New way to detect heart damage caused by chemotherapy

September 25, 2017, University of Oxford
Credit: Shutterstock

The high-tech scanning techniques were enabled by funding from the British Heart Foundation (BHF), and could reveal whether chemotherapy is damaging a person's heart before any symptoms appear.

Doxorubicin is a commonly used type of which slows or stops the growth of cancer cells by blocking an enzyme which need to divide and grow. The drug is used to treat a wide variety of cancers including; breast cancer, ovarian cancer, bladder cancer and Hodgkin's lymphoma, and has drastically improved survival rates from these diseases.

However, doxorubicin and other chemotherapy drugs can also cause , where the muscle is damaged and can't pump blood around the body effectively.

Currently, there is no non-invasive way of establishing whether chemotherapy is affecting a person's heart and symptoms, such as breathlessness, usually appear when the heart has already suffered significant damage. This means the damage is only discovered once a person is diagnosed with irreversible heart failure.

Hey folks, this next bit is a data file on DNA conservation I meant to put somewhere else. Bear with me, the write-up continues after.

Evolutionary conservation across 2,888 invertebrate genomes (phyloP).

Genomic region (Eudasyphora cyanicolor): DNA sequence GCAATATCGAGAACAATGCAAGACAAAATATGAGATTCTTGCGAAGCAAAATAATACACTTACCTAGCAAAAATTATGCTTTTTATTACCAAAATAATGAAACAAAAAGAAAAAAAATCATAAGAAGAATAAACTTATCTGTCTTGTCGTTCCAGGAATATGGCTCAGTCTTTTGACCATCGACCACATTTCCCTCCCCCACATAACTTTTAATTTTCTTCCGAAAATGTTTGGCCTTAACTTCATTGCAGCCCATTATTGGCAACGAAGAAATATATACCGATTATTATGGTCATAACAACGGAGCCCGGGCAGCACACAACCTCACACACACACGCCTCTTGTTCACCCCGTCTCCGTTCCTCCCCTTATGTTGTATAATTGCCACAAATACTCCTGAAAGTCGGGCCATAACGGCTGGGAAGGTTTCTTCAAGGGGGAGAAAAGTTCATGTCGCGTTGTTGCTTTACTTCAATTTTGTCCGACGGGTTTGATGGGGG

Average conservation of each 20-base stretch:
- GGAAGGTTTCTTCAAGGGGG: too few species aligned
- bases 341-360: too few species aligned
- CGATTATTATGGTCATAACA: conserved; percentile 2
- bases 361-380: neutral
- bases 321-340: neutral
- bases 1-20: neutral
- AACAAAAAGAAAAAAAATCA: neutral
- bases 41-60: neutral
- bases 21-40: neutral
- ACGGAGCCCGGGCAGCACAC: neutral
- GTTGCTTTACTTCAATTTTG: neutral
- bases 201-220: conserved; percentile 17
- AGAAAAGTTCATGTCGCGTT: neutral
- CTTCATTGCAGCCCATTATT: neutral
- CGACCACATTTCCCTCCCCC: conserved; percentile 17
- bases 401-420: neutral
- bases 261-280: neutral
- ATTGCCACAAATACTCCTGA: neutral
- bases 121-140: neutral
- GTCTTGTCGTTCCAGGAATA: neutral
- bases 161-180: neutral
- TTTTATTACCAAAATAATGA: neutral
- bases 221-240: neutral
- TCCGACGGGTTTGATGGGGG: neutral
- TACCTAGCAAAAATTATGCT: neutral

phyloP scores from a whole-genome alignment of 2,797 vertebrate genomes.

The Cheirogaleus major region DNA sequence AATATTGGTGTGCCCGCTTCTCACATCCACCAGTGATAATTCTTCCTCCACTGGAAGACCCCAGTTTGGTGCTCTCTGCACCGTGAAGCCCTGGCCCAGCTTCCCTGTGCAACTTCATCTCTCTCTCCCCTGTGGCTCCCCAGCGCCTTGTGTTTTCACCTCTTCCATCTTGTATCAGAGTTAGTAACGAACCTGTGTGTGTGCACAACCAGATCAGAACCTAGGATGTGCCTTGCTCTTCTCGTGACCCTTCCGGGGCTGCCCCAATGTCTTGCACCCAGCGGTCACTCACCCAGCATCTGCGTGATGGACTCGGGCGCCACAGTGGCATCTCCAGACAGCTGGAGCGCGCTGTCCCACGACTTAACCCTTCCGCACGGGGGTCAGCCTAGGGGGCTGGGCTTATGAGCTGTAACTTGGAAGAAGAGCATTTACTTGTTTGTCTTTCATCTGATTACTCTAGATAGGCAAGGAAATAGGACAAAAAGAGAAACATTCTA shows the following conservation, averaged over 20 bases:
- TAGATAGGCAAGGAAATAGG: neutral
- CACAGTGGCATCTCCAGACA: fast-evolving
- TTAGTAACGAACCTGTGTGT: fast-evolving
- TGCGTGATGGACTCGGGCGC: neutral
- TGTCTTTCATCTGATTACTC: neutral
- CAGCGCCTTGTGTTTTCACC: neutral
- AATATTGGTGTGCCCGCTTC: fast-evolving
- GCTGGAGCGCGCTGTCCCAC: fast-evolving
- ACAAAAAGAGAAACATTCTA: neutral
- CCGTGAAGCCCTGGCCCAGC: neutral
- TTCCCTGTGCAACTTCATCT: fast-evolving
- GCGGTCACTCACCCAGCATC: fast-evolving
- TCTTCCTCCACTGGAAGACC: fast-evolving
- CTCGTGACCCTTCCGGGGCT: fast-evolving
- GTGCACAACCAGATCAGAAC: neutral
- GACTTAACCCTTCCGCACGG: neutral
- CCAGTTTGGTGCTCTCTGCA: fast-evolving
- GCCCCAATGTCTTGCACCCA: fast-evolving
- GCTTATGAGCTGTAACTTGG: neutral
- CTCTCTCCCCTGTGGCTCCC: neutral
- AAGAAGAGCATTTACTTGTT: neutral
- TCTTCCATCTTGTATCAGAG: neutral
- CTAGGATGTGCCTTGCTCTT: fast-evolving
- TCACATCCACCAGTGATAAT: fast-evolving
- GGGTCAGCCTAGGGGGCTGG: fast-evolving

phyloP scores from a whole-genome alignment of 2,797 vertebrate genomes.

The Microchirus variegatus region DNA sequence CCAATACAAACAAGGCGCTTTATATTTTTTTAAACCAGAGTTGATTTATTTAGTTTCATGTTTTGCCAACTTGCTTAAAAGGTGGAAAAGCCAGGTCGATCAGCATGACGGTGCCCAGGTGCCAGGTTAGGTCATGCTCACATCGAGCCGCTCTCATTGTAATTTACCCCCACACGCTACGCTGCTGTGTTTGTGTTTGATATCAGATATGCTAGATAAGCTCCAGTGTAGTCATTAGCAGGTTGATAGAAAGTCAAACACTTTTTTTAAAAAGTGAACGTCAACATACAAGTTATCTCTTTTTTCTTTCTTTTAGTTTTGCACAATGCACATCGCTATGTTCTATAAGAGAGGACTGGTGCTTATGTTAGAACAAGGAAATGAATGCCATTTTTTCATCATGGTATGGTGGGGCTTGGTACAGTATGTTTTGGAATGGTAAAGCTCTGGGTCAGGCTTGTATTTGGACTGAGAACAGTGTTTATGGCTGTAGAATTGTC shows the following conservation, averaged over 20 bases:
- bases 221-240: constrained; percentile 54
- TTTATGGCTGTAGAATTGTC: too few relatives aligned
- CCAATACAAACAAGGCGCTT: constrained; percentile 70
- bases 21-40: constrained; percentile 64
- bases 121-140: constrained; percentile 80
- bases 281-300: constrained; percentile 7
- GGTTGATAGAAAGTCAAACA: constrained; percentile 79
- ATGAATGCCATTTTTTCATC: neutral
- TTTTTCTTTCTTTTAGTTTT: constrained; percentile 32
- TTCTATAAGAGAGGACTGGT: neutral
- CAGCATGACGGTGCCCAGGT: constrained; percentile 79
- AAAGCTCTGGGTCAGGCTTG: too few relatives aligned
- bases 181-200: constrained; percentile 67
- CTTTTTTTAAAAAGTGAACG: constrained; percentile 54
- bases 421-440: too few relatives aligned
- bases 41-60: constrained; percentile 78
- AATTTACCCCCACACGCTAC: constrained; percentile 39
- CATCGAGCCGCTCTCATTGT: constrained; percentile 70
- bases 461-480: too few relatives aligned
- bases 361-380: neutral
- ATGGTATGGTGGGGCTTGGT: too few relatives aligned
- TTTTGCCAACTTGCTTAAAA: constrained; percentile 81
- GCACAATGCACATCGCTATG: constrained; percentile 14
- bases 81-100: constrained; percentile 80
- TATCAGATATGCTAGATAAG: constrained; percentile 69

The new research found that, in rats, a type of imaging called hyperpolarised MRI can be used to see what's happening deep inside the heart's cells.

If found to work in people, the scanning technique may make it possible for doctors to identify early and either change the person onto different chemotherapy drugs if possible or give them an extra drug that might have a protective effect. The scans would allow doctors to see how the are producing energy, a process which doxorubicin is thought to affect.

Women treated with the chemotherapy drug have been found to be particularly at risk of developing life-threatening heart failure.

Dr Kerstin Timm, a Postdoctoral researcher and BHF Fellow at the University of Oxford, Department of Physiology, Anatomy and Genetics, said: "Around five per cent of patients treated with doxorubicin will develop heart failure. The problem is that we can't tell if a patient's heart is being damaged by their chemotherapy before it's too late.

"First and foremost, we need to treat the cancer as effectively as we can. But we need to give these patients a good quality of life after treatment, and that means monitoring them and taking any action before they risk developing heart failure."